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how to get db error message when activing table?

nora_ttnora_tt Posts: 10Member
my database is mysql,after closing impropertyly table,i again open it.show a message writing
"project xxx.exe raised exception class EDatabaseError with message'
got error 127 from table handle'

my intention is when activing table,how can i get it ?

Comments

  • injektiloinjektilo Posts: 113Member
    Information that describes the conditions of a database engine error can be obtained for use by an application through the use of an EDBEngineError exception. EDBEngineError exceptions are handled in an application through the use of a try..except construct. When an EDBEngineError exception occurs, a EDBEngineError object would be created and various fields in that EDBEngineError object would be used to programmatically determine what went wrong and thus what needs to be done to correct the situation. Also, more than one error message may be generated for a given exception. This requires iterating through the multiple error messages to get needed information.

    The fields that are most pertinent to this context are:

    ErrorCount: type Integer; indicates the number of errors that are in the Errors property; counting begins at zero.

    Errors: type TDBError; a set of record-like structures that contain information about each specific error generated; each record is accessed via an index number of type Integer.

    Errors.ErrorCode: type DBIResult; indicating the BDE error code for the error in the current Errors record.

    Errors.Category: type Byte; category of the error referenced by the ErrorCode field.

    Errors.SubCode: type Byte; subcode for the value of ErrorCode.

    Errors.NativeError: type LongInt; remote error code returned from the server; if zero, the error is not a server error; SQL statement return codes appear in this field.

    Errors.Message: type TMessageStr; if the error is a server error, the server message for the error in the current Errors record; if not a server error, a BDE error message.

    In a try..except construct, the EDBEngineError object is created directly in the except section of the construct. Once created, fields may be accessed normally, or the object may be passed to another procedure for inspection of the errors. Passing the EDBEngineError object to a specialized procedure is preferred for an application to make the process more modular, reducing the amount of repeated code for parsing the object for error information. Alternately, a custom component could be created to serve this purpose, providing a set of functionality that is easily transported across applications. The example below only demonstrates creating the DBEngineError object, passing it to a procedure, and parsing the object to extract error information.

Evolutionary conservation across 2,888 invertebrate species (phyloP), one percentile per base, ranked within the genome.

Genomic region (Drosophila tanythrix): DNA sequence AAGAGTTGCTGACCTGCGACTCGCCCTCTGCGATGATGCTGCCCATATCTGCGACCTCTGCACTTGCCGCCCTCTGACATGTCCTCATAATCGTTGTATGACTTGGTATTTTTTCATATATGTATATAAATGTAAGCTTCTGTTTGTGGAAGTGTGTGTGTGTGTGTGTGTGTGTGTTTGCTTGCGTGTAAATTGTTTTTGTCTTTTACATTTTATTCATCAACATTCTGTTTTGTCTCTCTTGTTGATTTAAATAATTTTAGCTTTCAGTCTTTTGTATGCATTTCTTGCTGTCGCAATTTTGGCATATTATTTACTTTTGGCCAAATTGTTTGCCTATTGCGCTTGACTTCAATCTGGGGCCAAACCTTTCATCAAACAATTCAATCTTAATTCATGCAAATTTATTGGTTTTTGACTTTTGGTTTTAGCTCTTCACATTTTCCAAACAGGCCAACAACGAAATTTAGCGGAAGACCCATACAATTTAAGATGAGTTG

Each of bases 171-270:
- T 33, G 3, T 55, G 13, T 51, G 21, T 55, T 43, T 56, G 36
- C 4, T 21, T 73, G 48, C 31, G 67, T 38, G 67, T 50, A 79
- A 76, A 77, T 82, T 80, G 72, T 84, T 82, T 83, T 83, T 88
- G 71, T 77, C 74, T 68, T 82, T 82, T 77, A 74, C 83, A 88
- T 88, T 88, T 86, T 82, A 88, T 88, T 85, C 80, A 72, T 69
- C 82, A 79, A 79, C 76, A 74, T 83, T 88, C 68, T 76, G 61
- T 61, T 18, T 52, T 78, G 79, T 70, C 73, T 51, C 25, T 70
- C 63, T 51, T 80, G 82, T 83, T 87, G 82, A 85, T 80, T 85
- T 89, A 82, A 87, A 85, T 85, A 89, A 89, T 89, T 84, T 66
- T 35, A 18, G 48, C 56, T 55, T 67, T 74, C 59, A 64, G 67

In a try..except construct, the DBEngineError can be created with syntax
    such as that below:

    [code]
    procedure TForm1.Button1Click(Sender: TObject);
    var
    i: Integer;
    begin
    if Edit1.Text > ' ' then
    begin
    Table1.FieldByName('Number').AsInteger := StrToInt(Edit1.Text);
    try
    Table1.Post;
    except
    on E: EDBEngineError do
    ShowError(E);
    end;
    end;
    end;
    [/code]

    In this procedure, an attempt is made to change the value of a field in a table and then call the Post method of the corresponding TTable component.

    Only the attempt to post the change is being trapped in the try..except
    construct. If an EDBEngineError occurs, the except section of the construct is executed, which creates the EDBEngineError object (E) and then passes it to the procedure ShowError. Note that only an EDBEngineError exception is being accounted for in this construct. In a real-world situation, this would likely be accompanied by checking for other types of exceptions.

    The procedure ShowError takes the EDBEngineError, passed as a parameter, and queries the object for contained errors. In this example, information about the errors are displayed in a TMemo component. Alternately, the extracted values may never be displayed, but instead used as the basis for logic branching so the application can react to the errors. The first step in doing this is to establish the number of errors that actually occurred. This is the purpose of the ErrorCount property. This property supplies a value of type Integer that may be used to build a for loop to iterate through the errors contained in the object. Once the number of errors actually contained in the object is known, a loop can be used to visit each existing error (each represented by an Errors property record) and extract information about each error to be inserted into the TMemo component.

    [code]
    procedure TForm1.ShowError(AExc: EDBEngineError);
    var
    i: Integer;
    begin
    Memo1.Lines.Clear;
    Memo1.Lines.Add('Number of errors: ' + IntToStr(AExc.ErrorCount));
    Memo1.Lines.Add('');
    {Iterate through the Errors records}
    for i := 0 to AExc.ErrorCount - 1 do
    begin
    Memo1.Lines.Add('Message: ' + AExc.Errors[i].Message);
    Memo1.Lines.Add(' Category: ' +
    IntToStr(AExc.Errors[i].Category));
    Memo1.Lines.Add(' Error Code: ' +
    IntToStr(AExc.Errors[i].ErrorCode));
    Memo1.Lines.Add(' SubCode: ' +
    IntToStr(AExc.Errors[i].SubCode));
    Memo1.Lines.Add(' Native Error: ' +
    IntToStr(AExc.Errors[i].NativeError));
    Memo1.Lines.Add('');
    end;
    end;
    [/code]

    www.torry.net

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